Immensely popular cross-platform messaging service WhatsApp is gearing up to take on Skype with voice-over-IP (VoIP) calling — and these are the screenshots that prove it. The feature will have a similar interface as the built-in Phone app, and it boasts features like speaker phone and muting.
All items tagged with "calling"
Viber, the hugely popular cross-platform messaging service, now offers low-cost calls to mobile phones and landlines worldwide as part of a new service called Viber Out. It’s available on Android, iOS, and though the Viber desktop client, and it boasts call fees substantially cheaper than Skype’s.
The Skype app for iPad has been updated today to introduce support for HD video calling — but there’s a catch. The feature is only available on the fourth-generation iPad with Retina display, and not any of its predecessors or the iPad mini.
Facebook has today rolled out its new VoIP calling feature to Messenger users in the United Kingdom, following its launch in the United States back in January. Available only on the iPhone, the feature allows users to make free voice calls to their Facebook friends over Wi-Fi and 3G.
British carrier O2 has today launched a new VoIP and messaging service called TU Go, which is available to its pay monthly customers with Android and iOS devices. The service allows users to make calls and send texts over the Internet, so even when they have no cell reception, they can connect to a Wi-Fi hotspot and get in touch with friends and family.
Viber, the popular cross-platform mobile communications service, has today announced that it has now surpassed more than 140 million users across six platforms, with 400,000 people joining the service each and every day. To celebrate the milestone, the company has introduced a number of new features to its Android and iOS apps, including the ability to send “fun stickers” and “playful emoticons,” and support for the iPhone 5’s larger display.
Monster iClarityHD Precision Micro Bluetooth Speaker 100: Is That You Making All That Noise? [Review]
Seems like there’s been an explosion of small, portable, Bluetooth speakers onto store shelves this last year — the most popular or well-known of which is probably the Jawbone JamBox — from the advance notices we’ve seen, in a few weeks the Consumer Electronics Show in Vegas will herald a whole new crop of the little tribbles.
Monster’s take on the concept is the Monster iClarityHD Precision Micro Bluetooth Speaker 100 ($100). And like pretty much everything the company puts out, the iClarity is bassy and L-O-U-D.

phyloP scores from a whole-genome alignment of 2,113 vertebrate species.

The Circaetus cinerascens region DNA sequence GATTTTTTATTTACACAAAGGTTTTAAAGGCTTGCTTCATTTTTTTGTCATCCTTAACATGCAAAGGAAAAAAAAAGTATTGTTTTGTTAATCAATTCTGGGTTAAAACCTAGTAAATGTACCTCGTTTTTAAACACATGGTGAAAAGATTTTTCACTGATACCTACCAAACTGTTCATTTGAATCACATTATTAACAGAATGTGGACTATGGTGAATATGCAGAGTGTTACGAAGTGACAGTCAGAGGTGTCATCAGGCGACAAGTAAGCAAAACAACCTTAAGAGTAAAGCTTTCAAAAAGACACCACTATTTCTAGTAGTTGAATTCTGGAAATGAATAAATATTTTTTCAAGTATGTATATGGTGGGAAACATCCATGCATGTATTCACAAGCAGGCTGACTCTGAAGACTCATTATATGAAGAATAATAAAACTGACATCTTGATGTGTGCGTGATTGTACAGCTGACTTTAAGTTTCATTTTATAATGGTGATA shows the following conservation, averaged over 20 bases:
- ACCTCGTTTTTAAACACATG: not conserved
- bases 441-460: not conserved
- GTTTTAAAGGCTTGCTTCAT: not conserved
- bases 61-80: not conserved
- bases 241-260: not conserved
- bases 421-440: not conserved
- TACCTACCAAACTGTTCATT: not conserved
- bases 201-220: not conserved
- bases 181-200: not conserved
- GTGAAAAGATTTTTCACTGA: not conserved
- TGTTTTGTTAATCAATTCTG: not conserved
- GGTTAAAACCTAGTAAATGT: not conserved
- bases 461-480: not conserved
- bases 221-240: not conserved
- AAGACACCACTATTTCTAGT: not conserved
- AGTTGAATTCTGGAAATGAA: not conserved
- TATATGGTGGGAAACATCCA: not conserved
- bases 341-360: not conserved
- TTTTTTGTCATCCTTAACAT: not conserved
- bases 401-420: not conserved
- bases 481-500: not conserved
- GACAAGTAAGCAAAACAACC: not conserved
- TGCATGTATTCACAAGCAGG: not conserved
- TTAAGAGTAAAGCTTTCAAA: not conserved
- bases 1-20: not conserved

Are you an AT&T subscriber who wants to see how many minutes are left on your calling plan? Here is a quick and easy way to get that information sent right to your iPhone.
Review by Kelly Keltner
Let me begin this review by saying, while I’ve found some love for certain models, I don’t really care for most canalphones: They’re uncomfortable, and while I love the idea of plugging a foreign object into my ear and having that object deliver magical sounds just like an owl delivers a Howler, I usually wind up being disappointed with either the sound or the fit. So, with that in mind, it was time to try the Etymotic mc3 ($100).
This set, with a three-button remote on the cable and four sets of super-sealing, deep-seating eartips (two flanged, two foam), was now tasked with being tested by me. May the Force, that I’ll probably have to use to shove them into my ears, be with them.
So you’ve got your new iPhone 4S, and now you want to talk to Siri (and maybe friends) and enjoy some tuneage. Step one: Donate those pathetic white buds that came with your iPhone to your favorite charity, if they’ll take ‘em. Step two: Get yourself a snazzy pair of microphone-equipped canalphones — earphones that fit snugly in your ear. Why? Because a good set of canalphones are the best accessory ever made for an iPhone; they’ll create a seal that will block out ambient noise while enhancing sound coming from the earphones, especially bass — which means better conversations with friends (or Siri), and better music.
Around $100 seems to be the point at which there’s a big jump in quality; also, most in that range are now equipped with inline volume controls (in addition to the play/pause and track-skip controls like the ones on Apple’s stock buds).
We’ve assembled an Apple Store’s worth of canalphones at that level, and we’ll be reviewing them over the next several days. Up first is Sennheiser’s MM 70 iP earphones ($100).